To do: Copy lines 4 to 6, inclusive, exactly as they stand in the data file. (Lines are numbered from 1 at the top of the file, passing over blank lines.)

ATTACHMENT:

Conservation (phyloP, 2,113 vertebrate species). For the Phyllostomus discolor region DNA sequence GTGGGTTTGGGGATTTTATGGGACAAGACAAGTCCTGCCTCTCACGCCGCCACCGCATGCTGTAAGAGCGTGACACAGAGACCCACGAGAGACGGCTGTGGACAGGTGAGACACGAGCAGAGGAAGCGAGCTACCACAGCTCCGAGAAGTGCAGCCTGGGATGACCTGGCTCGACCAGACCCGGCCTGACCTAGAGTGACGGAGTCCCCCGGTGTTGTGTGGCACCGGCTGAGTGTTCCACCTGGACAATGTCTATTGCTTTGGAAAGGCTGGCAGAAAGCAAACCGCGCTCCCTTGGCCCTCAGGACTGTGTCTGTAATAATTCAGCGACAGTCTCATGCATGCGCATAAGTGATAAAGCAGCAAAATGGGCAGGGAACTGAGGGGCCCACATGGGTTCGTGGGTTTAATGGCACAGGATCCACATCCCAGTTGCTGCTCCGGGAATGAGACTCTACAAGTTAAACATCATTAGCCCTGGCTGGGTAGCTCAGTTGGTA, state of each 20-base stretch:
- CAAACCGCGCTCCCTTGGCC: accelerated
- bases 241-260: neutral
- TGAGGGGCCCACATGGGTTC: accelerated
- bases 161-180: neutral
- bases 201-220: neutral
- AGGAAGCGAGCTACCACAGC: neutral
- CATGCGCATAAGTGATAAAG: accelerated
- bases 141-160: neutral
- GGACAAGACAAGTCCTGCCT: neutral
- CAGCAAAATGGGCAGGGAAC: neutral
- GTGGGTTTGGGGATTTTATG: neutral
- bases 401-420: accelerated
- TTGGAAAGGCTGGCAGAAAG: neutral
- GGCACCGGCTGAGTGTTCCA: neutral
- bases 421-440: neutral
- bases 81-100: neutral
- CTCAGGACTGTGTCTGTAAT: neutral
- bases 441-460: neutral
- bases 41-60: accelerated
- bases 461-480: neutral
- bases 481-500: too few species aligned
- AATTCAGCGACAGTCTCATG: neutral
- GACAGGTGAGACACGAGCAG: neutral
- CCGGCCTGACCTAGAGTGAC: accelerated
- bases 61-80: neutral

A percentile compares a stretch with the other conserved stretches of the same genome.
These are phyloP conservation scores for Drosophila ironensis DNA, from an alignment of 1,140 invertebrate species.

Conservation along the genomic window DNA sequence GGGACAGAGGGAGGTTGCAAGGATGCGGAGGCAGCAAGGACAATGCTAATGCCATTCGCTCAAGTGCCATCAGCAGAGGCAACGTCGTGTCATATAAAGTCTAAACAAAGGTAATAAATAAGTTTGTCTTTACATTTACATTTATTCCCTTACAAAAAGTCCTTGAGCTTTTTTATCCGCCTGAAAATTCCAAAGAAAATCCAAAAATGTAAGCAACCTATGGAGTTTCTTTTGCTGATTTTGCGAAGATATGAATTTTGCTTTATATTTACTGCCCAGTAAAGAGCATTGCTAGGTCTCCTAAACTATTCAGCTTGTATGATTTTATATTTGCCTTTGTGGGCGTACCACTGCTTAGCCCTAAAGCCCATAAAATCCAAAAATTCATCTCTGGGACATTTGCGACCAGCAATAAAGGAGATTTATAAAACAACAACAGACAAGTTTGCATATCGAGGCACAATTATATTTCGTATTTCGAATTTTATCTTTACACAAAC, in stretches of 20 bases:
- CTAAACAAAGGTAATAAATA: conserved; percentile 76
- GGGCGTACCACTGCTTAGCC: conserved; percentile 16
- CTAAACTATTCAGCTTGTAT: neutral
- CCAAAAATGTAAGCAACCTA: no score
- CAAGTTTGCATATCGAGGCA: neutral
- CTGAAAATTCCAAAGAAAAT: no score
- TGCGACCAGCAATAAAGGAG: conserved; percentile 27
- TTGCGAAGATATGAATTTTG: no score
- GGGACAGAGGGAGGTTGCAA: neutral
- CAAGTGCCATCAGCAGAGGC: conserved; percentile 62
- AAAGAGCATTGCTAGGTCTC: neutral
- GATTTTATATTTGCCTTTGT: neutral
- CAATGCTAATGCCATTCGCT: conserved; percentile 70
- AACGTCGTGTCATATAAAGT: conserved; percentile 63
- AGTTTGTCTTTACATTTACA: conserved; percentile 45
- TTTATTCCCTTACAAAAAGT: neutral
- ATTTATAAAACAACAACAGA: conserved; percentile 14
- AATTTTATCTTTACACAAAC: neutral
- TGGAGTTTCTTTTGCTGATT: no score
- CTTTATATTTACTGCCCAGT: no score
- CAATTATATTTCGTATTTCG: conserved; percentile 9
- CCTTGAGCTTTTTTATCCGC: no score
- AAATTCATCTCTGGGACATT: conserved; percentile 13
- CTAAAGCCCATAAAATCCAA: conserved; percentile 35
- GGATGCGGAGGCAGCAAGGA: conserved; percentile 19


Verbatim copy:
- TGAGGGGCCCACATGGGTTC: accelerated
- bases 161-180: neutral
- bases 201-220: neutral